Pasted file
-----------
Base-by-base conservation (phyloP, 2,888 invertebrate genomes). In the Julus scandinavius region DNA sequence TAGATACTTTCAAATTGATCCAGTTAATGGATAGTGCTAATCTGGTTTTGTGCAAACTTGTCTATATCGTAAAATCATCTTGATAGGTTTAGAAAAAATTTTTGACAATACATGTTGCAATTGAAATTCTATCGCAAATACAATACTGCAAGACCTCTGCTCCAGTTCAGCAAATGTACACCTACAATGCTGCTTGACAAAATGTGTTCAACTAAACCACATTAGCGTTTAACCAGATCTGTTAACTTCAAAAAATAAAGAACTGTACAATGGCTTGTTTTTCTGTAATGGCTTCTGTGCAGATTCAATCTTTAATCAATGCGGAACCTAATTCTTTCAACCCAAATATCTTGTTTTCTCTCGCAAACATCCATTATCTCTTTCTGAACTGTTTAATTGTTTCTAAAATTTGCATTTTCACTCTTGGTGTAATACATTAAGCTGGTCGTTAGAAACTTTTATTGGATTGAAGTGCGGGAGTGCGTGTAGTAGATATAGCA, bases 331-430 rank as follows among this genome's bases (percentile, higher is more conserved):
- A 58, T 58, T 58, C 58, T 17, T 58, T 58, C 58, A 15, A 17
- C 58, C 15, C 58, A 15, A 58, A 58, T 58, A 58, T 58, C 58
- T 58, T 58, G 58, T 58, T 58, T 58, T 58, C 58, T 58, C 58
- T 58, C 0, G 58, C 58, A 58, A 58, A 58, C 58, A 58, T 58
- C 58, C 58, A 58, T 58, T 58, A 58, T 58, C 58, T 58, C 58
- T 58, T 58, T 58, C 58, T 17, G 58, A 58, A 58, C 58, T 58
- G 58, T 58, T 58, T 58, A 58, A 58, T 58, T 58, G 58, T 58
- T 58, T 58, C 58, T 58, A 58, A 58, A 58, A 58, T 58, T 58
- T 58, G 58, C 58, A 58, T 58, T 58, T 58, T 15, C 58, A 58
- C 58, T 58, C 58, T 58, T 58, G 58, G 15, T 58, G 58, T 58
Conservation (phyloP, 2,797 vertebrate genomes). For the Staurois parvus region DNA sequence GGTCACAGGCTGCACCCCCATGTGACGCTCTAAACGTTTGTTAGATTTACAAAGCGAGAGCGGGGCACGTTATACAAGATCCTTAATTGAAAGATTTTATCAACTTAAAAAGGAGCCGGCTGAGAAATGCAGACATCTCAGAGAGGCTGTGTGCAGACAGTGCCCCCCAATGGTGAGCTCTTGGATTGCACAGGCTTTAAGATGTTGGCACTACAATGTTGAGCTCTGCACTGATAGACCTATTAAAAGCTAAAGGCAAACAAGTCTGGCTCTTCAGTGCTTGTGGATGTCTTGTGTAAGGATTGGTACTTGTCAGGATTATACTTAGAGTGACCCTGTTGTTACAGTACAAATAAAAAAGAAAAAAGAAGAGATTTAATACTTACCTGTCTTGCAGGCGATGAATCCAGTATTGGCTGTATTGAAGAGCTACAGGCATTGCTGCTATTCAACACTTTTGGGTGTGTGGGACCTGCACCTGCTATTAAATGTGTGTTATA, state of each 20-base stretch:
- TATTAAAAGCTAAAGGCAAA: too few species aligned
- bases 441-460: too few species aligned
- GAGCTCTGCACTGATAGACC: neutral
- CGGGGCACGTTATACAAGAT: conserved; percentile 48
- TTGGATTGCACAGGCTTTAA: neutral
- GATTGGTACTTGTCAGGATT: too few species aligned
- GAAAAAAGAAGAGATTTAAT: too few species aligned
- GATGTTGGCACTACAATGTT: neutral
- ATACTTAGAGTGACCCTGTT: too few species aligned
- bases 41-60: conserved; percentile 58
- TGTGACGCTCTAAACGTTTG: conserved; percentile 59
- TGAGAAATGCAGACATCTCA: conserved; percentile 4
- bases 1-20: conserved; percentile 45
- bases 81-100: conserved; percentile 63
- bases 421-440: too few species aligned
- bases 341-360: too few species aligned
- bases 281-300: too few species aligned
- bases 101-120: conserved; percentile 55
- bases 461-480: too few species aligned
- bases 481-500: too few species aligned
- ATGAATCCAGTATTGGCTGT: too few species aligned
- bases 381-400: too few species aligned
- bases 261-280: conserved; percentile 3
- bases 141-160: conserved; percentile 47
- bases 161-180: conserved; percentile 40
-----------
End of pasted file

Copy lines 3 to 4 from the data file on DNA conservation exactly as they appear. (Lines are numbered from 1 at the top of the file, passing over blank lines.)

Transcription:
- C 58, C 15, C 58, A 15, A 58, A 58, T 58, A 58, T 58, C 58
- T 58, T 58, G 58, T 58, T 58, T 58, T 58, C 58, T 58, C 58